What message do you wish the audience to take away from the film, and what comments did you receive so far?

More than anything, this film has always been a "proof of talent" for everyone involved. From the beginning, Jeremiah, John and I wanted to show the world what we were capable of as filmmakers. I told the whole cast and crew that this film is a testament to all our abilities as filmmakers. We are a bunch of unknowns, you know? No one will hire you unless you show them what you can produce. That's true of any job in the film industry. So I want people to know that I can direct and produce a great film. I want people to know that Adam, Ian and Gilbert are phenomenal actors. I want people to hire Andres Montiel as a production designer for his amazing work and attention to detail, or Jon Villegas for his editing skills. The credits of our film were deeply important to me to honor everyone that worked on the film. Not just a scrolling list of names, but an exploration of the art of making our film, which was why I created the end credits sequence where we're exploring the space and showcasing the names of people that made our film possible. And the reception has been great. Everyone I've shown the film to loves it. Not that they would tell me if they didn't- haha! But I truly hope it is enjoyable, exciting, and thrilling to watch. That's all I really want.

What is something you wish you knew before getting into filmmaking? Do you have any advice for beginners?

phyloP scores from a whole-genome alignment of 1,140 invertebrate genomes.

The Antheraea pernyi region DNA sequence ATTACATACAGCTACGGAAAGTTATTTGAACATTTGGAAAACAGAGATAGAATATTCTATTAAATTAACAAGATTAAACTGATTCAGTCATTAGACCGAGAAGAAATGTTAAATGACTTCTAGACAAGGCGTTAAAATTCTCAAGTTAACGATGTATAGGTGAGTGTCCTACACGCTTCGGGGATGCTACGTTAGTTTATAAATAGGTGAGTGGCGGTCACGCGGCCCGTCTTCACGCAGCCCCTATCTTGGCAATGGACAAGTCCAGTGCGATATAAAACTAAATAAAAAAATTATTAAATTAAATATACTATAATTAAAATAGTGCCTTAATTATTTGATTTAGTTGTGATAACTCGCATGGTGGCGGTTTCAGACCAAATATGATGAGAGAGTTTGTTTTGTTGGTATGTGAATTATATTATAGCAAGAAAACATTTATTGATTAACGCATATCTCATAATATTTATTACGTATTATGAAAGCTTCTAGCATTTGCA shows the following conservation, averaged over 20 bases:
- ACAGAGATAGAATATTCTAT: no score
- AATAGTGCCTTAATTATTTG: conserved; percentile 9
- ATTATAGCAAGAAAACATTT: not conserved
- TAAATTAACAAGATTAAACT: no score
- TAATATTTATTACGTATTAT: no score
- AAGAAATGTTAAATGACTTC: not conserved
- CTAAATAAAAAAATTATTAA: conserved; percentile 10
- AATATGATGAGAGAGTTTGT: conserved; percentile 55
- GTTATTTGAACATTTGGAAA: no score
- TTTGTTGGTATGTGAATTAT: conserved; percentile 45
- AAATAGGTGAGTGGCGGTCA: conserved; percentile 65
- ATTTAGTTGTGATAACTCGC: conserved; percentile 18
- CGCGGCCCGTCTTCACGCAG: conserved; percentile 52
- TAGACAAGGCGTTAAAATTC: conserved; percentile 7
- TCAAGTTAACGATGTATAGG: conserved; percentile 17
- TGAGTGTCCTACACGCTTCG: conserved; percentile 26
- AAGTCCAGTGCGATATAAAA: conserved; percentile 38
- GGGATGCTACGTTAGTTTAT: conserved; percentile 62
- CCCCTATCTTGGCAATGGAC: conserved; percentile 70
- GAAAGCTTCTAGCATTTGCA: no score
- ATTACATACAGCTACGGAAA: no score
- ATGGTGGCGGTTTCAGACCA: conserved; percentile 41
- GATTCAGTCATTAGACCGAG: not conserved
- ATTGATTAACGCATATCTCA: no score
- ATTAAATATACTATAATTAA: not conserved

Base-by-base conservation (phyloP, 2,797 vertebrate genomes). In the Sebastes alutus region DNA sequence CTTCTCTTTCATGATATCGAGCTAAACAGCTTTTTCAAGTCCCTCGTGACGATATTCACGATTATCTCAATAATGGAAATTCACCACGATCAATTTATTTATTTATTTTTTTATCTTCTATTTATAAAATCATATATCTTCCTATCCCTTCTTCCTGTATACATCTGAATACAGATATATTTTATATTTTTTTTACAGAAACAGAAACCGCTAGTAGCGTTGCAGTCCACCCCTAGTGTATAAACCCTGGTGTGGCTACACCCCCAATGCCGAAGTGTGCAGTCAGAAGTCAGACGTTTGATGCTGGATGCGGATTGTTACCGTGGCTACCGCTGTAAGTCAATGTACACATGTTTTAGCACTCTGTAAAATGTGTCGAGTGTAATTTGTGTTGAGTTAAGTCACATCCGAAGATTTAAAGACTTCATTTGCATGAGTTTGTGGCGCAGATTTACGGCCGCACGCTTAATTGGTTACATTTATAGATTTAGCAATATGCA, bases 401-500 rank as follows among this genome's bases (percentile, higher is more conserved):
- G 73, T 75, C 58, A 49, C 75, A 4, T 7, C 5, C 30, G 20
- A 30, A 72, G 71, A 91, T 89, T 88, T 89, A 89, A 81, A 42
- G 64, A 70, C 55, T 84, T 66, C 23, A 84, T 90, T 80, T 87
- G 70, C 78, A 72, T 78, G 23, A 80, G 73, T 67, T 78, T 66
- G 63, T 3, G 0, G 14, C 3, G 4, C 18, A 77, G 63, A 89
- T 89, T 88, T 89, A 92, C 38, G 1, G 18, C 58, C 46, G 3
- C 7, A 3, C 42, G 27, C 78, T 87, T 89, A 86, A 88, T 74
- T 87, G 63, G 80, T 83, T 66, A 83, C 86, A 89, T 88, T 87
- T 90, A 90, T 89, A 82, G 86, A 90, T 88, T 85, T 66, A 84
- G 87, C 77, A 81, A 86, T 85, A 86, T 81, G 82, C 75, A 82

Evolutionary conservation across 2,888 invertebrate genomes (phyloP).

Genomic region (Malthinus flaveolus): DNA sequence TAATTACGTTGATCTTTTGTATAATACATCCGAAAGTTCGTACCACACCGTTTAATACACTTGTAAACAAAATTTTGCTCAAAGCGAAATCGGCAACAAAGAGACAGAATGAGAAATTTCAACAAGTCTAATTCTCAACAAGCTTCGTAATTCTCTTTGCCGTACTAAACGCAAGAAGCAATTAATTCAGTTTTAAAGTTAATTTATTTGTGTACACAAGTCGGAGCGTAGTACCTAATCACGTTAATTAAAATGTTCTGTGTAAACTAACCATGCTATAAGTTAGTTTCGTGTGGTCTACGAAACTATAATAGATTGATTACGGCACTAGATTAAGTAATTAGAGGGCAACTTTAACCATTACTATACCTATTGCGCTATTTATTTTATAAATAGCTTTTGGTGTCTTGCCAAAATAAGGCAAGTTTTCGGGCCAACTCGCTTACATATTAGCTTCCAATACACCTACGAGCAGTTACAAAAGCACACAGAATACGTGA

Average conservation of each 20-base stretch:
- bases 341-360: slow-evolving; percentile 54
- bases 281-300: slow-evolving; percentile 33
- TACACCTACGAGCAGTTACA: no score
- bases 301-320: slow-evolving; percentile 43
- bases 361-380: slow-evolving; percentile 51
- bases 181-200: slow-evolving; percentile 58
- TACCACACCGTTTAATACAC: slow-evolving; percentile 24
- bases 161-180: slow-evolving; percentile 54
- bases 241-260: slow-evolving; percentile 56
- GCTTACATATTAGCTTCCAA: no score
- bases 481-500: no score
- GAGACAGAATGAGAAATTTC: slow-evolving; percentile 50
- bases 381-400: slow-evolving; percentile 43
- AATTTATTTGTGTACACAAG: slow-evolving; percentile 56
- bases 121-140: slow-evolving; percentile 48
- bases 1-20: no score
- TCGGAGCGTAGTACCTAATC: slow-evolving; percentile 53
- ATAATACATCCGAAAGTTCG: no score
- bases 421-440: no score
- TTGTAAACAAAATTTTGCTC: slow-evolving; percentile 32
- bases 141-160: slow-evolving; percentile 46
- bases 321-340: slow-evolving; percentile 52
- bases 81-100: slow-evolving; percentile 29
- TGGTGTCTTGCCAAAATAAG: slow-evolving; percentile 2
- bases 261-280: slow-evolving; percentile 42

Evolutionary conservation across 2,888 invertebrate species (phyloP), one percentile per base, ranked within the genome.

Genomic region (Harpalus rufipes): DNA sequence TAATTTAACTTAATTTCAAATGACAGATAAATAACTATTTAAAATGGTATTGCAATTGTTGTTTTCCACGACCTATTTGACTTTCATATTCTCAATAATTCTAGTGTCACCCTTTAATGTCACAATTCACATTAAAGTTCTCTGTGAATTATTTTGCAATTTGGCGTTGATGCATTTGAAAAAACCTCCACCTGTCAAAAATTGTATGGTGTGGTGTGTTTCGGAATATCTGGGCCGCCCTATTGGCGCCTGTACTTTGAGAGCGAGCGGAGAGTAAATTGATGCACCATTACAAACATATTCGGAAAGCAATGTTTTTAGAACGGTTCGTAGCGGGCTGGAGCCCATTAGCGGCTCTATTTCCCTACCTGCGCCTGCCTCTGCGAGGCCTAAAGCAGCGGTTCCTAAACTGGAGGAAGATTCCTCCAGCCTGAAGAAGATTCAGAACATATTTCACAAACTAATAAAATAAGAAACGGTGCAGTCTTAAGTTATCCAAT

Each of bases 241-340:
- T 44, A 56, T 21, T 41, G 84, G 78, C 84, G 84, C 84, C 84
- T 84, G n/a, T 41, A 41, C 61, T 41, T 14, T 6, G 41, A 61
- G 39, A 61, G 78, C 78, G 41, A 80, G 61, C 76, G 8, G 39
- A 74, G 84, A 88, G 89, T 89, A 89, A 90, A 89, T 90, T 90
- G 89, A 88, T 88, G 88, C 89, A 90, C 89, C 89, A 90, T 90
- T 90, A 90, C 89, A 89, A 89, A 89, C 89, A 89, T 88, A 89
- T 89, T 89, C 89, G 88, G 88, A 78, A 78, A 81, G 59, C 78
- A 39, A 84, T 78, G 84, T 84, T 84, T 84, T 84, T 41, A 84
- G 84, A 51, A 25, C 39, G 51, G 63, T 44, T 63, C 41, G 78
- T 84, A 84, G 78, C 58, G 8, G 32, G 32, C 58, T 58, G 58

Getting your foot in the door seems daunting. And honestly, it is. I guess the thing I wish I had known from the start is: you don't need permission to make your film. I was always waiting for someone to offer me a job, or recognize my genius- but I hadn't even made anything worthwhile. People want to see what you can do. They don't want to hear about it. They certainly can't ascertain your abilities if you don't make anything. So I'm a big proponent of making your film any way you can. On your phone, if you don't have any other camera. If your film is compelling enough, you will get noticed. There are people looking for up-and-coming filmmakers. Studios, agents, whatever. You have to grab their attention. And you won't do that sitting around dreaming of doing something, you have to actually go out and do it. Networking is a big thing, too. Find other people in your area that love filmmaking as much as you do. And don't stop until you reach your goal. It's really simple, but we tend to overcomplicate and romanticize "breaking into the industry". You don't have to "break in", you just have to do it, you know? Do what you love, don't wait for someone to give you permission to do it.